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Lessons From My Band’s Single #4) Record To a Schedule

February 7, 2014

This is part of a segment of lessons I learned from recording Layton Harper Band’s cover of “Oceans.” Here’s part onetwo, and three

2014-07-1One extremely helpful tip for recording (and just about anything in life) is to set a schedule for your sessions.

“Well Noah, that’s so obvious and boring. What kind of tip is that?” The best kind of tip ever, that’s what! The simplest/stupidest tips are often the best. This is one of those tips.

When you record/practice/whatever, you need to have a schedule. Have a time to start and a time to end. 

Of course, we always schedule what time to start, but we really need to schedule a time to end, too.

Why? Well, let’s look at how we recorded the acoustic guitar for the LHB single.

Set A Time To End

Layton, who was playing the acoustic, had to leave at seven. So when we showed up at about 6:00 to record guitar, we weren’t  fooling around. It was a “set up and get this done” kind of thing. And you know what? We got the acoustic guitar done faster than everything else, yet it is better than some of the stuff that took longer.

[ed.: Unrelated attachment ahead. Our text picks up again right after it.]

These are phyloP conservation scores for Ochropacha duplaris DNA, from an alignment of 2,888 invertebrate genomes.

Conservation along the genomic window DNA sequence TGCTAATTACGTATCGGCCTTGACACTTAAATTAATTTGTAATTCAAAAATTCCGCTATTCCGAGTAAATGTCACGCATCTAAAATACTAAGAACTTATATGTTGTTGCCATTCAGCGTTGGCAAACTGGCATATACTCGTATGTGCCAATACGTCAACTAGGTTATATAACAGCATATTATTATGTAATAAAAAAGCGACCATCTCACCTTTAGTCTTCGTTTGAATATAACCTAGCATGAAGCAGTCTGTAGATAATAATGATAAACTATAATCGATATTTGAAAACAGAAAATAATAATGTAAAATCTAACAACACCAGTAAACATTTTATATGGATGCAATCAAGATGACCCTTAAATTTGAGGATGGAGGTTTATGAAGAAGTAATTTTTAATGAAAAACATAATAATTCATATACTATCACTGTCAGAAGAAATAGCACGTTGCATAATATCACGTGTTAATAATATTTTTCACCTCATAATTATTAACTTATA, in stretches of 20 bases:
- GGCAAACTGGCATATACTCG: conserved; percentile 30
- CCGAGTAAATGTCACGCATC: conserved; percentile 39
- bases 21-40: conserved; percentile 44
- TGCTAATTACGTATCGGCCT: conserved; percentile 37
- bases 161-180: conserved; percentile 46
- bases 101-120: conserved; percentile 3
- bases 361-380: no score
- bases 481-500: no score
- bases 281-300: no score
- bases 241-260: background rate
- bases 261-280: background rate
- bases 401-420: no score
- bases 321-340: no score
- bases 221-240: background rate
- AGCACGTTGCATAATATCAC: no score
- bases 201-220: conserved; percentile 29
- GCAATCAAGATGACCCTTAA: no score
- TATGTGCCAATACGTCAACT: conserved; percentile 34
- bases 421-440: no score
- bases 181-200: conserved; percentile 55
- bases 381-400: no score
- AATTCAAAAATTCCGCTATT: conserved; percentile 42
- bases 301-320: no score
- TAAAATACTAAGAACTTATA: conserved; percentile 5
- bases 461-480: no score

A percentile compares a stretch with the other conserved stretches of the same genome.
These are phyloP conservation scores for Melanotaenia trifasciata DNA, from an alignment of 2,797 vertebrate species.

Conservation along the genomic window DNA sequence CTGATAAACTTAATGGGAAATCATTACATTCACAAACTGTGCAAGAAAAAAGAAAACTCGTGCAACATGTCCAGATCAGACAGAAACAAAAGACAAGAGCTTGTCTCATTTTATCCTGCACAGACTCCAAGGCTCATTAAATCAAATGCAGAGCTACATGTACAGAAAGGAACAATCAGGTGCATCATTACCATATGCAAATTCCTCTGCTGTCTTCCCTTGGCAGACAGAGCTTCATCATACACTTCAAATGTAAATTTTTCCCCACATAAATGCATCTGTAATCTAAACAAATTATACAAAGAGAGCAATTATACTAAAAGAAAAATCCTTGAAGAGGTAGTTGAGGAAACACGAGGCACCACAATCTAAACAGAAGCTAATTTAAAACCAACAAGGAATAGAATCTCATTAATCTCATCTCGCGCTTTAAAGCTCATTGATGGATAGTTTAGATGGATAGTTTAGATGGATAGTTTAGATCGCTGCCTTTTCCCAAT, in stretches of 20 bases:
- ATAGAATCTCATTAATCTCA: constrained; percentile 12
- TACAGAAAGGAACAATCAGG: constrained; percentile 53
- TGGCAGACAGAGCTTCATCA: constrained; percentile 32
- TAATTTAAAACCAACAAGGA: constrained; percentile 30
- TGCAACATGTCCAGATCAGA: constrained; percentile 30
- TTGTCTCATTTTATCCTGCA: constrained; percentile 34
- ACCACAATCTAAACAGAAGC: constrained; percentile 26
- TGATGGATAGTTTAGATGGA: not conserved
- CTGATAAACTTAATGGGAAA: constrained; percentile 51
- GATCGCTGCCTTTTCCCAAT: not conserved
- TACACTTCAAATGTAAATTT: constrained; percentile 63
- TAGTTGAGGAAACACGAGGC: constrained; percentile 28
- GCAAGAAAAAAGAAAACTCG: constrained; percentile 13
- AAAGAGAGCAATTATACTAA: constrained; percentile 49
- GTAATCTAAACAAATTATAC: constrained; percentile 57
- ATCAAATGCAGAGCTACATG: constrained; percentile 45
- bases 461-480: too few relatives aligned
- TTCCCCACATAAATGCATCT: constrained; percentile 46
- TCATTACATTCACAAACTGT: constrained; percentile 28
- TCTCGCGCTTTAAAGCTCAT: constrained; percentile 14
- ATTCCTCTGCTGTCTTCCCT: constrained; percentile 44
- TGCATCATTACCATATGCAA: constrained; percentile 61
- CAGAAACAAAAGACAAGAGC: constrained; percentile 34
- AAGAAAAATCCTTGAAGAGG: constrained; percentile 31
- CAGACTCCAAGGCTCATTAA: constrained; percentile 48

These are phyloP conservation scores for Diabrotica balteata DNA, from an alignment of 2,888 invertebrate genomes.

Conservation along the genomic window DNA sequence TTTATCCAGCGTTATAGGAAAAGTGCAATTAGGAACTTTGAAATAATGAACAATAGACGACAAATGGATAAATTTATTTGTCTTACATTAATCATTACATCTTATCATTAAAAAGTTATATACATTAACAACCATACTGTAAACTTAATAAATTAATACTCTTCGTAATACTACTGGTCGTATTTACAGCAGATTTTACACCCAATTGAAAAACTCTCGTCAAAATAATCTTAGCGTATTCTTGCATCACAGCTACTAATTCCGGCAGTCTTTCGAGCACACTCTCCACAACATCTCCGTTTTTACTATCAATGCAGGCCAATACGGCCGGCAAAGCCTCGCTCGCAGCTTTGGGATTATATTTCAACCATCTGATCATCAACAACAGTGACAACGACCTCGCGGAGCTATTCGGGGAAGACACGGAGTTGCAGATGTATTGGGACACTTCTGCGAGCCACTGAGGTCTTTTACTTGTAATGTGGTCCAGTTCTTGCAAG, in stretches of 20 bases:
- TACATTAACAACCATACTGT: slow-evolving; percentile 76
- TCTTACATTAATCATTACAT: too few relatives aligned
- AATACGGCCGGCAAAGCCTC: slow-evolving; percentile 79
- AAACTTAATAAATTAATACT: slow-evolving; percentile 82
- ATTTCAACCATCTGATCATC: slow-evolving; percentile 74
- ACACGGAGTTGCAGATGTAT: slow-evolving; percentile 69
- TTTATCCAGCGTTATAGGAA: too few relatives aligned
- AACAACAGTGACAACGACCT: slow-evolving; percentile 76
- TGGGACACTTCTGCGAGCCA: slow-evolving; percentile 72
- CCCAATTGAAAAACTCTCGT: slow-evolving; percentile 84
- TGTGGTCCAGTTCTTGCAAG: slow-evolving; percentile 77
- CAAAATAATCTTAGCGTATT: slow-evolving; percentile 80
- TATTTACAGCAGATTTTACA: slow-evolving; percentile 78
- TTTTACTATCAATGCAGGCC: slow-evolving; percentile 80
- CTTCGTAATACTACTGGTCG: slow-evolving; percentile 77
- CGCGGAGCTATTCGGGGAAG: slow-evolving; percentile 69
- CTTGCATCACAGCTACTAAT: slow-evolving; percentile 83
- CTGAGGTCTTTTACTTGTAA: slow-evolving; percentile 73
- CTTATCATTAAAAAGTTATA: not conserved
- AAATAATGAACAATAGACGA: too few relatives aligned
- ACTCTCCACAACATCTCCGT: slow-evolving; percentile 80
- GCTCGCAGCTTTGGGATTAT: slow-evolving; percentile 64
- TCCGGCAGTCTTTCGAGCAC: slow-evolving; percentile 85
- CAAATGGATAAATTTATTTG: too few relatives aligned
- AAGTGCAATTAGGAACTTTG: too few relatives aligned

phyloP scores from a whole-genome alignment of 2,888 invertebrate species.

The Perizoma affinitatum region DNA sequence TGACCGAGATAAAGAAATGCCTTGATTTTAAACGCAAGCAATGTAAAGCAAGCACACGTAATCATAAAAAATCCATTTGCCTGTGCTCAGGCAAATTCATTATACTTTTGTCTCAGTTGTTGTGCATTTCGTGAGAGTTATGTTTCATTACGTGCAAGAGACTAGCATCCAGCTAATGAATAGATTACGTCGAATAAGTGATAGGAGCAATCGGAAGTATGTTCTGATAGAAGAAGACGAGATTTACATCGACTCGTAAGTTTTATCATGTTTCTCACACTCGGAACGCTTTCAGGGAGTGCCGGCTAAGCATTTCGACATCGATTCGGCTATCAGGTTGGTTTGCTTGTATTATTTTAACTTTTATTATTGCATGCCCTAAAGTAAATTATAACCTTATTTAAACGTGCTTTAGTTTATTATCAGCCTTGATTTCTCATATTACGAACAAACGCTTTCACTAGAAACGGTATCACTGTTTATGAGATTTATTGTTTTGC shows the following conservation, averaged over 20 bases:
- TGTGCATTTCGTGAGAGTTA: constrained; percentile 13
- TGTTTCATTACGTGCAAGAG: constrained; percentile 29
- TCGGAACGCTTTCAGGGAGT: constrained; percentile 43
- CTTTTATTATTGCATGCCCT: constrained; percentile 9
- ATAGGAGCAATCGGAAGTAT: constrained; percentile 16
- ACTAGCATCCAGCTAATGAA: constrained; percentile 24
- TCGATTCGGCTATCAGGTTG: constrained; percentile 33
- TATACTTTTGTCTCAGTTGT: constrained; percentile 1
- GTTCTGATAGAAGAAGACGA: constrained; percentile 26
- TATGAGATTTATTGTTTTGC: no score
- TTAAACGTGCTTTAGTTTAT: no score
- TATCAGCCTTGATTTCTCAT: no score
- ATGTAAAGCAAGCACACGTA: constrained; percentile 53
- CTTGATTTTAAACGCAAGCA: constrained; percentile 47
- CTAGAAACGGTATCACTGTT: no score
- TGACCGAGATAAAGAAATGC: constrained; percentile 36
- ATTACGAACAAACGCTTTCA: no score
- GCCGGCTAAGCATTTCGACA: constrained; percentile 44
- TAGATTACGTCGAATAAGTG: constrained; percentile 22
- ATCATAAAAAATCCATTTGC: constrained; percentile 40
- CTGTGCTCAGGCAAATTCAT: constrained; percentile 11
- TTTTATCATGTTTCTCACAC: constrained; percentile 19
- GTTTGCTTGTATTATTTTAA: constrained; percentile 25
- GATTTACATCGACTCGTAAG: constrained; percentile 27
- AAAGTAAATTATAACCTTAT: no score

It’s a really more of a mental/psychological trick, than a recording/music trick. Because we had a approaching time to be done by, we didn’t fool around. The looming deadline forced us to get focused.

If we had said, “Oh, we got all day to record acoustic guitar!” then we probably would have spent all day recording guitar. But we only had an hour, so we got it done in an hour. Funny how that works isn’t it?

Now, don’t schedule yourself so little time that you can’t finish. Just don’t give yourself an eternity. Schedule what time you should approximately be finished by. And if you don’t get it all done by that time, I guarantee you will have gotten more done than you would have without a timeline.

At the end of the series of posts, I’ll attach the finished LHB song. You’ll be able to “hear” what I’m talking about.

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